My beloved father — a doll — wanted a PhD in the family so much. He was in his 80s splitting his social security check with me so I could finish grad school without debt. He felt responsible for my happiness and financial independence no matter how bad I was, how many things I did that upset him, or how old I got. I don’t think I could be or want to be in that position. I know my mother especially, but father too, “sacrificed” for me — e.g. they lived in my grandmother’s house because the neighborhood and schools were better for me than what they could afford on their own. They were very unhappy in that house. My grandma was Boss there in every way.
I don’t think you can help “sacrificing” if you have kids. I know my mother would have rather kept writing than come when I needed her — how could she not have? — one has to go when kids need you. She was never bitter or unpleasant to me about it. I think where it came out was in disappointment with the product — me — that she gave up so much to take care of me.
I think our wretched system racism/imperialism/male supremacy sets up this contradiction between children and parents and both pay for it their whole lives.
If we had all the things we need — a short work week, guaranteed annual income, free 24 hour childcare and shared between both parents and community, national health care, paid parental leave, free community based care for seniors, workers comp for pregnancy complications (like the urinary thing you were talking about, Ti-Grace), social security paid in if parents stay home raising kids, pre-K, free summer camps and on and on — then parents and especially moms would be able to be artists and pilots and statespersons and so on.
Regarding Beauvoir, I feel I should mention that one of her first actions with the Mouvement de Libération des Femmes was in defence of teenage mothers, at a home for pregnant teenagers: it was run by nuns, one of the immediate concerns was that their treatment of the young women was extremely strict bordering on abusive. Another concern was the assumption that, because they were pregnant, their prospects in life and in their education had to be so severely limited, mostly to the strict minimum plus some vocational training: the assumption was that, because they’d got pregnant, their lives were completely ruined.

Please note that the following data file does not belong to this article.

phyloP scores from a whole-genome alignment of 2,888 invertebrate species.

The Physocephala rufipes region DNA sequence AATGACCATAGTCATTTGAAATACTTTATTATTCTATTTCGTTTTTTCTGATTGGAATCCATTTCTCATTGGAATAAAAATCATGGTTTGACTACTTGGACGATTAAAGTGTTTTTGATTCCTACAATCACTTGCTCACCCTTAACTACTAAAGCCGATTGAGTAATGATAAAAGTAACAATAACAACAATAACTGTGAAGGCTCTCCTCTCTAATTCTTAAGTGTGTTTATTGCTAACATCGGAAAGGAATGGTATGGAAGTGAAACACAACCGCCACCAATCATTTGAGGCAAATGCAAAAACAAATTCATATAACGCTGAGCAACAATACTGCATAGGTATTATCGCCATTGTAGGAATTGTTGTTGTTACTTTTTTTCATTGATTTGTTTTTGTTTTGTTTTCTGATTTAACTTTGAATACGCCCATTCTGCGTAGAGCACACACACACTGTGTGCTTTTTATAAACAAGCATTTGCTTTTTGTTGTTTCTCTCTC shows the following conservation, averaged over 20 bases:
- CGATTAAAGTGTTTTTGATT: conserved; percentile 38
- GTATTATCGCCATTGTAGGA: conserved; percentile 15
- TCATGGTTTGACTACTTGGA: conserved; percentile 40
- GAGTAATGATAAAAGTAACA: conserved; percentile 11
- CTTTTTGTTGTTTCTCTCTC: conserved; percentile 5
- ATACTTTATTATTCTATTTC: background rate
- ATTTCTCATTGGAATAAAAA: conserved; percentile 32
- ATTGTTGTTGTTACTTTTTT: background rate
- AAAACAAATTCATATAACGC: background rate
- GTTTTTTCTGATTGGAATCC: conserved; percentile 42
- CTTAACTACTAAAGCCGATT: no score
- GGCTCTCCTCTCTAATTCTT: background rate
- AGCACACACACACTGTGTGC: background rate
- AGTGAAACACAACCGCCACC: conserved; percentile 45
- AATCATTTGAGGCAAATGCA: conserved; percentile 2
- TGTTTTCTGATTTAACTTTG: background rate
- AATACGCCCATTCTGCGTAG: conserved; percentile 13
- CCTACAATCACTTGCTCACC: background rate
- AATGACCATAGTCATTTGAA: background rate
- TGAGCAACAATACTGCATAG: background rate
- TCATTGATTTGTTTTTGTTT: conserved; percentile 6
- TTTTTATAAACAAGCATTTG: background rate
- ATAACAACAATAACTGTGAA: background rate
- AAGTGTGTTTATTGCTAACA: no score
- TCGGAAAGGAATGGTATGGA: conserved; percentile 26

I’ve noticed that she elicits quite strong feelings, and it’s not the first time I’ve heard that her childlessness makes her a poor feminist, or that she shouldn’t talk about motherhood because she hasn’t directly experienced it. I haven’t actually found much feminist writing on motherhood as yet, Beauvoir’s being based mainly on sociological and psychological case studies, as she had no direct experience of motherhood.
As for my own relationship to having children, I mostly feel indifferent to the idea, I think it might have been cool, but I have no regrets about not being a mother. I’m bordering on too old to consider it now. If I felt strongly for or against having kids, then it would definitely require thought. The aspect of it that does elicit strong emotions for me (anger and frustration, to be precise), is that there’s a tendency to treat childless women as if they’re incomplete, they’re still children themselves somehow.
On the one hand, it’s an experience I’ll never have, obviously an intense and life-changing one. It’s a huge deal, physically and psychologically. On the other hand, I rarely see men, as such, reduced to their lived experiences the way women are (this does happen to them if they’re being identified in some way as working-class or of colour or gay, etc.). And it’s a daily thing, coming mostly from other women, in small and in big ways. It’s amazing the casualness with which, sometimes, other women will outright tell you you’re incomplete until you’ve had a child, or say of a woman who just got married or had a child “she’s a woman now”, as if she was a kind of half-formed sexless potato-entity beforehand. It can also cast a shadow over someone’s years of work, not to be the incarnation of what they presume to write about. This isn’t even particularly a point about motherhood, but regarding Beauvoir, for instance, I see it all the time that her personal experience is more important (positively or negatively) than her scholarship, writing or activism. I never see anyone read Sartre and say “but he didn’t actually chop any wood in the forest”, usually it’s his reading of Heidegger that’s critiqued.